N
(P6)
(P3)
R = p-NH 2 (1)
= p-OH (3)
R = o-NH 2 (4)
R
(P4) & (P5)
Scheme 1
x = 0.30
= 0.45
= 0.35
= 0.32
= 0.30
( P2)
( P3)
( P4)
( P5)
( P6)
R = p-NH 2 ( 1, P4)
= p-OH ( 3, P5)
= o-NH 2 ( 4)
x
i. NaNO 2 /HCl
ii. Hippuric acid (2)
P
P
P
N
NH2
NH
N
(P2)
N
H
O
O
N
HO
P
O
O
N
(P7a)
N
Ph
(P7c)
(P7b)
OH/CO 2 H
inte raction
P
NH
O
NH
N
O
O
O
N
Ph
(P3a)
Scheme 2
N
O
OH
O
(P3b)
Ph
N
Ph
(P3c)
P
N
H
N
O
Ph
P
N
N
N
OH/NH
interaction
P
N
Ph
HO
HO HO
Ph
NH
OH
N
(P8)
P
P
P
NH2
NH
N
O
N
R
(1), (3)
N
Ph
N
N
H
O
N
N
O
N H
O
Ph
N
N
Ph
(P3)
R = NH 2 (1), (P4)
R = OH (3), (P5)
R
R
(P4a) & (P5a)
(P4b) & (P5b)
Scheme 3
P
P
NH2
NH
NH
N
N
NH
HO
R
O
(1)&(3)
(P3)
O
N
N
Ph
N
O
+
O
P
NH
OH
N
NH
Ph
R
R
(P9a) & (P10a)
(P9b) & (P10b)
- H2O
- H2O
P
P
N
P
N
NH
N
HO
N
N
N
N
Ph
O
N H
N
O
Ph
N
N
Ph
R
R
(P4a) & (P5a)
(P11b) & (P12b)
R
(P11a) & (P12a)
P
P
N
NH
N
N
Ph
P
N
N
OH
N
N
Ph
O
N
R
(P11d) & (P12d)
R = NH2 (1), (P4), (P9), (P11)
N
HO
N
R
(P11c) & (P12c)
Ph
N
R
(P4b) & (P5b)
R = OH (3), (P5), (P10), (P12)
Scheme 4
Ph
P
P
NH2
NH
N
NH
N
NH2
+
O
H2N
N
O
O
H2N
NH
HO
(P3)
O
Ph
N
NH
Ph
(P13a)
(P13b)
- H2O
P
NH
OH
N
N
(4)
Ph
P
- H2O
P
N
N
N
HO
Ph
N
N
NH
O
N
N
H2N
N
P
H2N
Ph
N H
N
O
N
H2N
P
N
Ph
(P15b)
(P14a)
P
- H2O
N
HO
H2N
(P15a)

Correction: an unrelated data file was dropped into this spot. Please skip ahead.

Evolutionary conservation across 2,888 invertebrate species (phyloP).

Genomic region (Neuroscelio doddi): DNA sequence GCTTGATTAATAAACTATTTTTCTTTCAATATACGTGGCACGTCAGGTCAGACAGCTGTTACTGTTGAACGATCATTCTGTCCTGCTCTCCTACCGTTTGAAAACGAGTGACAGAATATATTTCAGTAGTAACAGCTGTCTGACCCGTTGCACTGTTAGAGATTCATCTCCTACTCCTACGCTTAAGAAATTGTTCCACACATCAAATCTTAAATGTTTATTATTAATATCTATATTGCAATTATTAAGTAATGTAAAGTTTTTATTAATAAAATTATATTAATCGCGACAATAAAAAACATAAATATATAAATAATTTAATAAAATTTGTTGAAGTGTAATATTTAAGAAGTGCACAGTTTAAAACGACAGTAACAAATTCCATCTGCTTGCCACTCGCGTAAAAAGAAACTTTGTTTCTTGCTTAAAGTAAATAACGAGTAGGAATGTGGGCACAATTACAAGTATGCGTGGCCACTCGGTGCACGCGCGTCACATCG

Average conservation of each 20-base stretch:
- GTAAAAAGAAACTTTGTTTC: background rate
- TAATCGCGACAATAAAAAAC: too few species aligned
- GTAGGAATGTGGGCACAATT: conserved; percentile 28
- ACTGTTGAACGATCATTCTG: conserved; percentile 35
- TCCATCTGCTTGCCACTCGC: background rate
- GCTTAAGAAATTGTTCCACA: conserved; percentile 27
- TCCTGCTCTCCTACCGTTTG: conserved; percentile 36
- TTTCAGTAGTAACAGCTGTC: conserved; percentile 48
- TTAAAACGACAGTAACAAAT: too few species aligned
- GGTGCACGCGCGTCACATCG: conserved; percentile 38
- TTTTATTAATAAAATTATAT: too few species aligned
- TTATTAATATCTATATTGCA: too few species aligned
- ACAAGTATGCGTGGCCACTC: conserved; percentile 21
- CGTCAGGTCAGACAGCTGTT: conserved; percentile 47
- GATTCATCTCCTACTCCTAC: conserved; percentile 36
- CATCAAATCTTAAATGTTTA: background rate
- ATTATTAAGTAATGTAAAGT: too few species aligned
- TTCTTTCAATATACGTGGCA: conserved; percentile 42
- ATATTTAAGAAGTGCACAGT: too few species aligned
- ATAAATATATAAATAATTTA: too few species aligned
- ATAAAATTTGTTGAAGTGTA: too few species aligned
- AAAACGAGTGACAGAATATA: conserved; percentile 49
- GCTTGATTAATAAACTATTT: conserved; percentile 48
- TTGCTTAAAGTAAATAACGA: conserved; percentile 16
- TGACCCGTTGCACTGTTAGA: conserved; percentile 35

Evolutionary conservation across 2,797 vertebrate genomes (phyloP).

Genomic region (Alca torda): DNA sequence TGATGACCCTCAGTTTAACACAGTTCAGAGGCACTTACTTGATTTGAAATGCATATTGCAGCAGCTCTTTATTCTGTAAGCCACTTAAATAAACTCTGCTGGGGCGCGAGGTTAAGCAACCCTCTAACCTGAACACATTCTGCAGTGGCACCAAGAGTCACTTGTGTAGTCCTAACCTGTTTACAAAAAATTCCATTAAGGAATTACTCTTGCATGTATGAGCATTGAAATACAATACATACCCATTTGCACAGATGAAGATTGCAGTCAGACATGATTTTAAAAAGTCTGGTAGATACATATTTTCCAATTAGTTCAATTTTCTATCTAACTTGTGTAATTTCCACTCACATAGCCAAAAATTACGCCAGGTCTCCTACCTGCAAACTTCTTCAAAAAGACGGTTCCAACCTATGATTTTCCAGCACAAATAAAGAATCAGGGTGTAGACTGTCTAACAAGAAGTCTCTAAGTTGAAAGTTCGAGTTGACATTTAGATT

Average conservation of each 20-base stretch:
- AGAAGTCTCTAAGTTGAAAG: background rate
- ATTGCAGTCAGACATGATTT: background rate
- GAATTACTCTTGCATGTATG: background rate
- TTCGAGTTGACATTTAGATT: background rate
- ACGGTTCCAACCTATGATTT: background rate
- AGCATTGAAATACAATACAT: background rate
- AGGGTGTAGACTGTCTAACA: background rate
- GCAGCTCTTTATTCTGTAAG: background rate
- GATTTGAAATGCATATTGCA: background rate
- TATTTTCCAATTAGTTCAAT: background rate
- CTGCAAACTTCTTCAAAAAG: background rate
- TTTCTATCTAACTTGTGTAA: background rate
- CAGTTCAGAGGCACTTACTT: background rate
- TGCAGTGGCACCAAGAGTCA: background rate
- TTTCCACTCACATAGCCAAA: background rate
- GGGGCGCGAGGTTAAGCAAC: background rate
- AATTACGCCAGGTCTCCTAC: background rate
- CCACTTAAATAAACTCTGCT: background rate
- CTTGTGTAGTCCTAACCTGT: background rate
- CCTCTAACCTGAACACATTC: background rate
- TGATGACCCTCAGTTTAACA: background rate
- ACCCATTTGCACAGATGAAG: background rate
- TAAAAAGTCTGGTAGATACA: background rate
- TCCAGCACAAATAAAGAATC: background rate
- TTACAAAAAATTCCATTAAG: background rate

N
Ph
N
N
N
H
- H2O
N
N
P
N
(P14b)
Ph
N
Ph
N
(P16a)
H
N
N
P
N
P
N
P
Ph
N
N
N
N
H
N
H
N
N
Ph
(P6a)
N H
N
N
N
N
N
N
Ph
(P6b)
(P16b)
(P16c)
Scheme 5
P
N
N
P
P
N
+
N
O
N
O
Ph
N
+
Cu N
Ph
N
+
N
(P3Mc)
P
N
N
O
Ph
(P3Mb)
P
Ph
R
(P4Ma)&(P5Ma)
+ N
Cu
P
N
N
Ph
N
N
R
(P4Mb)&(P5Mb)
Scheme 6
Ph
N
N
O
Cu
O
O
Ph
P
Cu
N
O
(P3Ma)
N
N
Cu
Cu
O
+
N
+
N
N
N
N
N
(P6Ma)
(P6Mb)
+
Cu
Table 1: Elemental analysis data and metal uptake for the chemically modified (P1)
Sample
P1
P2
P3
P4
P5
P6
C (%)
H (%)
38.38
69.32
65.18
66.11
66.94
68.68
4.78
7.08
4.45
5.12
4.88
4.92
Elemental Analysis Data
Conversion
N (%) Cl (%)
(%)
56.80
17.44
9.39
70
17.07
5.69
64
19.06
4.78
78
16.66
4.88
71
19.48
5.08
67
Overall
Yield (%)
70
45
35
32
30
Metal Uptake
(mg/g)
285
150
200
205
105
Table 2: FT-IR spectroscopic data for the chemically modified (P1)
Sample
P1
P2
P3
P4
P5
P6

705
1675
2850
3480
3350
1590
3320
1621
1050
3500
1590
3350
1670
1620
3480
3500
1590
3350
1670
1622
3500
1590
3300
1624
Metal-Unloaded Polymer
Description
-C-Cl
-C=C-CH-N-NH2
-NH
C=C aromatic
-NH
-C=N-C-O-C-OH
C=C aromatic
-NH
-CONH-C=N-NH2
-OH
C=C aromatic
-NH-CONH-C=N-OH
C=C aromatic
-NH-C=Nabsence of C=O, NH2
(cm-1)

705
1673
3460
Metal-Loaded Polymer
Description
-C-Cl
-C=CShift of NH2 absorption peak
due to possible chelating
(cm-1)
1572
1675
1658
-N=N-C=C-C=C-O-.+Metal
1612
3460
-N=C-O-.+Metal
Shift for NH2 absorption peak
1613
3482
-N=C-O-.+Metal
Ph-O-.+Metal
3289
Shift of NH- absorption peak
due to possible chelating